Brutal And Perfect 'Third Reich': Bolano's Final Gift
In literature, there are few things quite as simultaneously tragic and beautiful as a perfect novel, published posthumously. It's a final gift from someone who can't give any more, a triumph somewhat lessened by the knowledge that the creator is gone forever. When Chilean novelist Roberto Bolano's 2666 was released in 2004 (the English translation would come four years later), the literary world was stunned. Bolano had died the year before at age 50, and though his admirers suspected he was capable of anything, few anticipated how flawless, how majestic, his final masterpiece would be.
Except it wasn't really his final masterpiece. Not long after his death, his heirs discovered an unpublished manuscript, The Third Reich, written more than 20 years ago, and now translated into English by Natasha Wimmer. While it might not feature the narrative fireworks of his award-winning The Savage Detectives (1998) or the epic sprawl of 2666, it's no less brilliant. Compassionate, disturbing and deeply felt, it's as much of a gift as anything the late author has given us.
The novel chronicles a month in the life of Udo Berger, a young German on vacation in northeast Spain with his girlfriend, Ingeborg. Udo is a prodigy, a widely respected master of "war games" — a type of strategy-based board game popular among hobbyists in the 1970s and 1980s. He plans to use his time off to research an article he's writing about The Third Reich, a challenging World War II simulation (which is almost certainly based on the real 1974 game Rise and Decline of the Third Reich). His plans are derailed, though, once he and Ingeborg meet Charly, a charming, impulsive fellow German tourist, and El Quemado ("The Burned One"), a mysterious beach dweller who shows an unexpected interest in the game. After Charly disappears while windsurfing, it doesn't take long for Udo to realize that no amount of skill or strategy can keep his life from falling apart.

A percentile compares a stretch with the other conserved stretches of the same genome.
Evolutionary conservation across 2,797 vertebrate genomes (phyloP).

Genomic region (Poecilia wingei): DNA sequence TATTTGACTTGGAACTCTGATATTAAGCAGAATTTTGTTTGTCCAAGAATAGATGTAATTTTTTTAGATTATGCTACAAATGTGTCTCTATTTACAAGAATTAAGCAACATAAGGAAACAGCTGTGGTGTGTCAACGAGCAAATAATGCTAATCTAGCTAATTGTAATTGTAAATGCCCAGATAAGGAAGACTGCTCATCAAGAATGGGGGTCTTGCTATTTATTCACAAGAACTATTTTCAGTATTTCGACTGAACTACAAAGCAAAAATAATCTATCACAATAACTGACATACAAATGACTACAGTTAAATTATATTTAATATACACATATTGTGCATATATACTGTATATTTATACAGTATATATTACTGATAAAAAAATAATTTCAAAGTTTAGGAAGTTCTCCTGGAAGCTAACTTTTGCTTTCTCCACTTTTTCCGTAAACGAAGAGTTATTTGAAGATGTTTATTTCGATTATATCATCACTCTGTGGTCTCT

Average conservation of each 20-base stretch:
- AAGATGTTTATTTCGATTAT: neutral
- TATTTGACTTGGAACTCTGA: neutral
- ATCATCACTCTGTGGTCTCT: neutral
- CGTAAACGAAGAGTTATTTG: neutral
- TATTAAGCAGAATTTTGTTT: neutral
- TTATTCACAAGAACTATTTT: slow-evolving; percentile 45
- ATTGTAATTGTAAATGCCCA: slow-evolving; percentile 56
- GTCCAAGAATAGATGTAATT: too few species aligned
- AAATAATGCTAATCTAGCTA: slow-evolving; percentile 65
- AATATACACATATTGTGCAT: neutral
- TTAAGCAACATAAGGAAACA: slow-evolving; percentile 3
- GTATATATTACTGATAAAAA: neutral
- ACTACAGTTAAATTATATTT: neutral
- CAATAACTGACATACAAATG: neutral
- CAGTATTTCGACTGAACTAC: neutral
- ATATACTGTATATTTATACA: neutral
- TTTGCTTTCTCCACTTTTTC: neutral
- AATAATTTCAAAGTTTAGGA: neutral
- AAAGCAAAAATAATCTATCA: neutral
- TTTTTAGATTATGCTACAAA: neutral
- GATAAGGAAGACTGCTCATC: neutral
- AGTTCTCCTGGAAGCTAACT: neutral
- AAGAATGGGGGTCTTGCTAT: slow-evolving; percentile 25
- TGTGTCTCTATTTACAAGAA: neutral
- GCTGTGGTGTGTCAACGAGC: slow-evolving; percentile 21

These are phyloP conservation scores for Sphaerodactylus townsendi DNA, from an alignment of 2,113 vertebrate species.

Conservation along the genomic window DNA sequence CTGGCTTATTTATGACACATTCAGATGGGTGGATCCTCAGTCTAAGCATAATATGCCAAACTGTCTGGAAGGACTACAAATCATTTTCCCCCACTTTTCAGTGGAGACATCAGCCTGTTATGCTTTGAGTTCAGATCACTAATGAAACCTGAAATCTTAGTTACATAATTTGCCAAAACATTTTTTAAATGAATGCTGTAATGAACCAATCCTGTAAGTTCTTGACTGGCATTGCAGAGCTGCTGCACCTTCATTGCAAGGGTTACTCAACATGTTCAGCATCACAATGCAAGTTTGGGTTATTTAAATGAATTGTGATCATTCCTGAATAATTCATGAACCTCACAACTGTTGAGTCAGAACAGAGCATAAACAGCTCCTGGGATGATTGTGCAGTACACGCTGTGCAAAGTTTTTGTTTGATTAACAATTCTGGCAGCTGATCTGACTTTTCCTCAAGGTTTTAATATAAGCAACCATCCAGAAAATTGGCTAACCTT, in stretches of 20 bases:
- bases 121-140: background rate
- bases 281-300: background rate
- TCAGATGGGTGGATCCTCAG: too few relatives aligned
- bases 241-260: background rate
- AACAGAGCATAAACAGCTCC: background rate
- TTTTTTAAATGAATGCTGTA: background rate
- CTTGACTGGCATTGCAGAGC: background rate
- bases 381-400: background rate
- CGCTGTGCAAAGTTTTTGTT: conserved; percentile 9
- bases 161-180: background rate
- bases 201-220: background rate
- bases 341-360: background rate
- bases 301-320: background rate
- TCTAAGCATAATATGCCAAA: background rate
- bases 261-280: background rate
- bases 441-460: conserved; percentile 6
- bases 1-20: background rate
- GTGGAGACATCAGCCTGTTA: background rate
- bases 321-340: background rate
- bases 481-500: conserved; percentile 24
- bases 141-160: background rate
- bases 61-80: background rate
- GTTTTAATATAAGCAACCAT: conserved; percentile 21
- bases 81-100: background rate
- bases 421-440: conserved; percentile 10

Novelists tend to be remembered for their most remarkable characters, and in Udo Berger, Bolano has created someone complex, sometimes frustrating and absolutely unforgettable. Udo has memorized the game board; he can manipulate the tokens — the game pieces that stand in for actual human soldiers — better than almost anyone else in the world. He needs control, and war games are his only way of getting it. He realizes he's losing his grip on reality — at one point he contemplates raping a teenage hotel maid — and it terrifies him. "I'm a nervous wreck," he confesses. "But my face remains unchanged. And my pulse is steady. I scarcely move a muscle, though inside I'm falling apart."
One of the elements that made 2666 so affecting, and so hard to read, was Bolano's unflinching depiction of violence. That book seemed to be an attempt to call all of us into account for the crimes that are perpetrated in our names, as well as in the names of others.
The Third Reich can be read as almost a long preface to that novel — it's an exploration of the origins of the brutality that the author must have believed we all have lurking somewhere deep inside of us. "Let war be war and not a game," wrote Leo Tolstoy, more than a century ago. The world may change, but some things never do — in some games, as in all wars, nobody ever really wins.
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